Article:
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The State appealed the district court's grant of summary judgment and an injunction in favor of plaintiffs, enjoining enforcement of Florida's Firearm Owners Privacy Act, Fla. Stat. 381.026, 456.072, 790.338, on First and Fourteenth Amendment grounds. The Act seeks to protect patients' privacy by restricting irrelevant inquiry and record-keeping by physicians regarding firearms. The court concluded that plaintiffs have standing to challenge the Act and plaintiffs' claims are ripe for adjudication; the Act is a legitimate regulation of professional conduct where the Act simply codifies that good medical care does not require inquiry or record-keeping regarding firearms when unnecessary to a patient's care, and any burden the Act places on physician speech is incidental; and the Act is not unconstitutionally vague when the Act is properly understood as a regulation of physician conduct intended to protect patient privacy and curtail abuses of the physician-patient relationship, and it is readily apparent from the language of the Act the type of conduct the Act prohibits. Accordyingly, the court reversed the district court's grant of summary judgment and vacated the injunction.View "Wollschlaeger, et al. v. Governor State of FL, et al." on Justia Law

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Petitioner sought review of a decision awarding benefits to a miner's widow under the Black Lung Benefits Act, 30 U.S.C. 901 et seq. The court found, after reviewing petitioner's arguments and the relevant law, that nothing precludes a new benefits claim by a survivor whose previous application was denied under the pre-Affordable Care Act (ACA), Pub. L. No. 111-148, section 1556, 124 Stat. 119, 260, version of the Black Lung Benefits Act. Thus, the court held that a survivor who filed a claim before January 1, 2005 may submit a new claim that must be adjudicated under the post-ACA statutory provisions. The court denied the petition for review and affirmed the award of benefits. View "Jim Walter Resources, Inc. v. Director, OWCP, et al." on Justia Law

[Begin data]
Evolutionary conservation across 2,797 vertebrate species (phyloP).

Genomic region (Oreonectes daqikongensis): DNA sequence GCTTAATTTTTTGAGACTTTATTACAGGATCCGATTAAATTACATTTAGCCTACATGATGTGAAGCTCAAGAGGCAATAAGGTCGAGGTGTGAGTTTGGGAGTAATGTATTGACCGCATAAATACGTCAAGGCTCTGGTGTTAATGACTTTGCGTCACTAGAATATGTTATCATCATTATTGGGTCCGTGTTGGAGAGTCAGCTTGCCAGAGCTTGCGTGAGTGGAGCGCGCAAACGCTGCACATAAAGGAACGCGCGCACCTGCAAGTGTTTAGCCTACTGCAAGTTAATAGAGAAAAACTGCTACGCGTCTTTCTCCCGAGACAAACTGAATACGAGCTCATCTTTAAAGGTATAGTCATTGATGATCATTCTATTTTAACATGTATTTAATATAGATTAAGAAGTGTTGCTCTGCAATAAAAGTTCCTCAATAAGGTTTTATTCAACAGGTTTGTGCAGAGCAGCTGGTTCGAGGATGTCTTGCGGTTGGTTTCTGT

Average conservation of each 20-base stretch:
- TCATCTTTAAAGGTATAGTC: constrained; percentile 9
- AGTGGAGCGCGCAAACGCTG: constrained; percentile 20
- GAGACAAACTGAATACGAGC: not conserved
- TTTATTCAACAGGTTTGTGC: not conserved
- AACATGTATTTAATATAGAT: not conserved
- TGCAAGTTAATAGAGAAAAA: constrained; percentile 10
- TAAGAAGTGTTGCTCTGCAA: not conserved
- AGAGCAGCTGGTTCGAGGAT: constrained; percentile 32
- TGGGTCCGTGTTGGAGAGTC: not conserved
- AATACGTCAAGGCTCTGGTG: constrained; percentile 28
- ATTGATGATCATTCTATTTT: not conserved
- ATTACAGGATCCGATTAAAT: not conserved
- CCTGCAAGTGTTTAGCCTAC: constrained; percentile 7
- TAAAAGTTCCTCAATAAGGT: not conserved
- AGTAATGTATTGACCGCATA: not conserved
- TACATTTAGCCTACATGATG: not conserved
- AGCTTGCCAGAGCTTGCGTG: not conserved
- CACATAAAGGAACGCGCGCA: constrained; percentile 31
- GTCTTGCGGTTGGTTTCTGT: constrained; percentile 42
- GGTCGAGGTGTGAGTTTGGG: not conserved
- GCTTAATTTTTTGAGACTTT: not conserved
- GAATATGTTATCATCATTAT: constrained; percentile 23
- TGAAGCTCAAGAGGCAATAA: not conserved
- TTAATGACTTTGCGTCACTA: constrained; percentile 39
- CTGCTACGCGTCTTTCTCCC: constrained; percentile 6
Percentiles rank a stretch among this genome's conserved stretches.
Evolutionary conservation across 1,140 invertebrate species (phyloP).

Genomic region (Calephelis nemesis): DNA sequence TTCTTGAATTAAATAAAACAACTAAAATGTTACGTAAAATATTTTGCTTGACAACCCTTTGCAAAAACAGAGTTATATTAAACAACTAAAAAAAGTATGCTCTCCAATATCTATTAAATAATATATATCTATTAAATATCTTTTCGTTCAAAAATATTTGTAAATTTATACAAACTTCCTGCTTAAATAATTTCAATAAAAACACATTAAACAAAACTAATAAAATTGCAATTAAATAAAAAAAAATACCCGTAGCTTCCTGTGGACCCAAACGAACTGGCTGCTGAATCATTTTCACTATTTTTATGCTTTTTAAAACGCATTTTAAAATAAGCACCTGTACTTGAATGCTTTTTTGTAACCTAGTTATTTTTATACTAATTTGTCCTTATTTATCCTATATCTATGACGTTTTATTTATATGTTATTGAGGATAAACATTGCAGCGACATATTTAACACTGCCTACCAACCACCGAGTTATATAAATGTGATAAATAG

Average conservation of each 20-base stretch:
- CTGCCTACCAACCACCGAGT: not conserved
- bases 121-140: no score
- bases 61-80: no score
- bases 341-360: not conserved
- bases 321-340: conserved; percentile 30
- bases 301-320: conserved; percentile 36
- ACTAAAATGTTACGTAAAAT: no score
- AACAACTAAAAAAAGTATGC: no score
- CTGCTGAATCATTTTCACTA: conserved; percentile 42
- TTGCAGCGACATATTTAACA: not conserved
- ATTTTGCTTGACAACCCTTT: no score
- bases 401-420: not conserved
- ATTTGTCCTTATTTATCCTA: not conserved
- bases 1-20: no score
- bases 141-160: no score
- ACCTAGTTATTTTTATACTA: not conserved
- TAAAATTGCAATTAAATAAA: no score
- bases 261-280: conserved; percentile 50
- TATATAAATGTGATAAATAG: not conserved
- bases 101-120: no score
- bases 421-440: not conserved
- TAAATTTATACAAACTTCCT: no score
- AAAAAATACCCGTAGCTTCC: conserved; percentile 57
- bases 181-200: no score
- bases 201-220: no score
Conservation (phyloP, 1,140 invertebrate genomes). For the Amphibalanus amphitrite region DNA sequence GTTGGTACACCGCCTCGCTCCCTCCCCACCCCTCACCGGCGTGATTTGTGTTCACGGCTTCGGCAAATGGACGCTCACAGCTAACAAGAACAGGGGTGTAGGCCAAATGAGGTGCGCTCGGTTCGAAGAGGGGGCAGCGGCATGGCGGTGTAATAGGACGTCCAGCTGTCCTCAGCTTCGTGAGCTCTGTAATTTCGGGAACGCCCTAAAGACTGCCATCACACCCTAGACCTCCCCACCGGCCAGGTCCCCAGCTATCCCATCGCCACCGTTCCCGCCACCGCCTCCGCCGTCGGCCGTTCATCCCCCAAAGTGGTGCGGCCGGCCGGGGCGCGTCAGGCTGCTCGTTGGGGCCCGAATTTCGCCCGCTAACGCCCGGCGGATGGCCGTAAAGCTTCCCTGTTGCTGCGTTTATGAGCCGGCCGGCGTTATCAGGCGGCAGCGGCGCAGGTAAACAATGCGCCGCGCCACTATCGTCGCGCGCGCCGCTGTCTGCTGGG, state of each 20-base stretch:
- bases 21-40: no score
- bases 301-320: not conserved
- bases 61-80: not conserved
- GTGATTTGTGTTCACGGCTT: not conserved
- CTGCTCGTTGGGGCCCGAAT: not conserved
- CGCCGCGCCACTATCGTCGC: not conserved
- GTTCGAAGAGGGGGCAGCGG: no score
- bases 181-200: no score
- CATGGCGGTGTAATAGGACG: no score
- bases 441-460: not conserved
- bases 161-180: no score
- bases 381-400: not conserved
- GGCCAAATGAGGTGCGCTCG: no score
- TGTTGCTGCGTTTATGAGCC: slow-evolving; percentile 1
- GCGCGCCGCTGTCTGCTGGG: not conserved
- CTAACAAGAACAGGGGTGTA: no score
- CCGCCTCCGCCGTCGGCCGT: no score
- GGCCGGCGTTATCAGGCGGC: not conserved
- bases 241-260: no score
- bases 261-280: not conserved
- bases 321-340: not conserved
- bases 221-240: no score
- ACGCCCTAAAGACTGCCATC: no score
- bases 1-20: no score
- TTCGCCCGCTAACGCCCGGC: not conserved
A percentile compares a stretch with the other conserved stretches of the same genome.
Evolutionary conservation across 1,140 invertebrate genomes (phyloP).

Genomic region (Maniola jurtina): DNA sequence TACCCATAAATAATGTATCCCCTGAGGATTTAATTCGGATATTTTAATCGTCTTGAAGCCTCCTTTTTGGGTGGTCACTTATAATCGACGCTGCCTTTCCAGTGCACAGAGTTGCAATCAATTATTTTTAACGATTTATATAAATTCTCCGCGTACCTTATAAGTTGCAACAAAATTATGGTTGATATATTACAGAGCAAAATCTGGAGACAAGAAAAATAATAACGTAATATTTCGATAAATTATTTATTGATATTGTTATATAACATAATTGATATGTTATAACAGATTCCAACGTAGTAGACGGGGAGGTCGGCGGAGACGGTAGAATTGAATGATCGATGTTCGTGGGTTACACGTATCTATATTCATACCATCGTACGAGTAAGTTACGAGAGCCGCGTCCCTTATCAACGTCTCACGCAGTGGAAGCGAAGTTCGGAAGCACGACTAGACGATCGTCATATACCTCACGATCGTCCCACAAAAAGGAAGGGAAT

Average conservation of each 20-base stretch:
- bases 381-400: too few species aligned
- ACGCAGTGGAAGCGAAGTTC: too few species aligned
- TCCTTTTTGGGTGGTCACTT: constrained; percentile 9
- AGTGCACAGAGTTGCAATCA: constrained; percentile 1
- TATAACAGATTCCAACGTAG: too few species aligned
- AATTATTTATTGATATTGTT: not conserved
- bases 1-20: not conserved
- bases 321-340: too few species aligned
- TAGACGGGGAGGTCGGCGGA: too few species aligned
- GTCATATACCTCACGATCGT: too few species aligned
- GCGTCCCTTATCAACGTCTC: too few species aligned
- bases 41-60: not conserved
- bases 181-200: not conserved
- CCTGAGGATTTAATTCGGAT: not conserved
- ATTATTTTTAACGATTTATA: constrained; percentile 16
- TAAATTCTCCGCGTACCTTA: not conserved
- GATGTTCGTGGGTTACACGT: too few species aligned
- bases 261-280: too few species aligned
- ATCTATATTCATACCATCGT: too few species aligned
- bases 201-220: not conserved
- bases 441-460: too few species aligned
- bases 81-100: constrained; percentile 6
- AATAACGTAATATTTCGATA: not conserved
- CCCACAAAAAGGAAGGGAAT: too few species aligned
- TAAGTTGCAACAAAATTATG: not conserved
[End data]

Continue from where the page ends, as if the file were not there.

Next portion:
Posted in: Health Law

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Plaintiffs filed suit against defendant, in her official capacity as Interim Secretary for the Florida Agency for Health Care Administration (AHCA), alleging that defendant violated the Medicaid Act, 42 U.S.C. 1396 et seq., by denying Medicaid coverage of applied behavioral analysis (ABA) to treat plaintiffs' autism spectrum disorders. The court concluded that the district court did not abuse its discretion in issuing a permanent injunction that overruled AHCA's determination that ABA was experimental and required Medicaid coverage of this treatment. However, because the language in the injunction's final sections was out of step with the district court's analysis and what was actually decided, the court vacated the injunction in part and remanded to the district court to modify Paragraphs 2 and 6. View "Garrido, et al. v. Interim Secretary, FL Agency for Health Care Admin." on Justia Law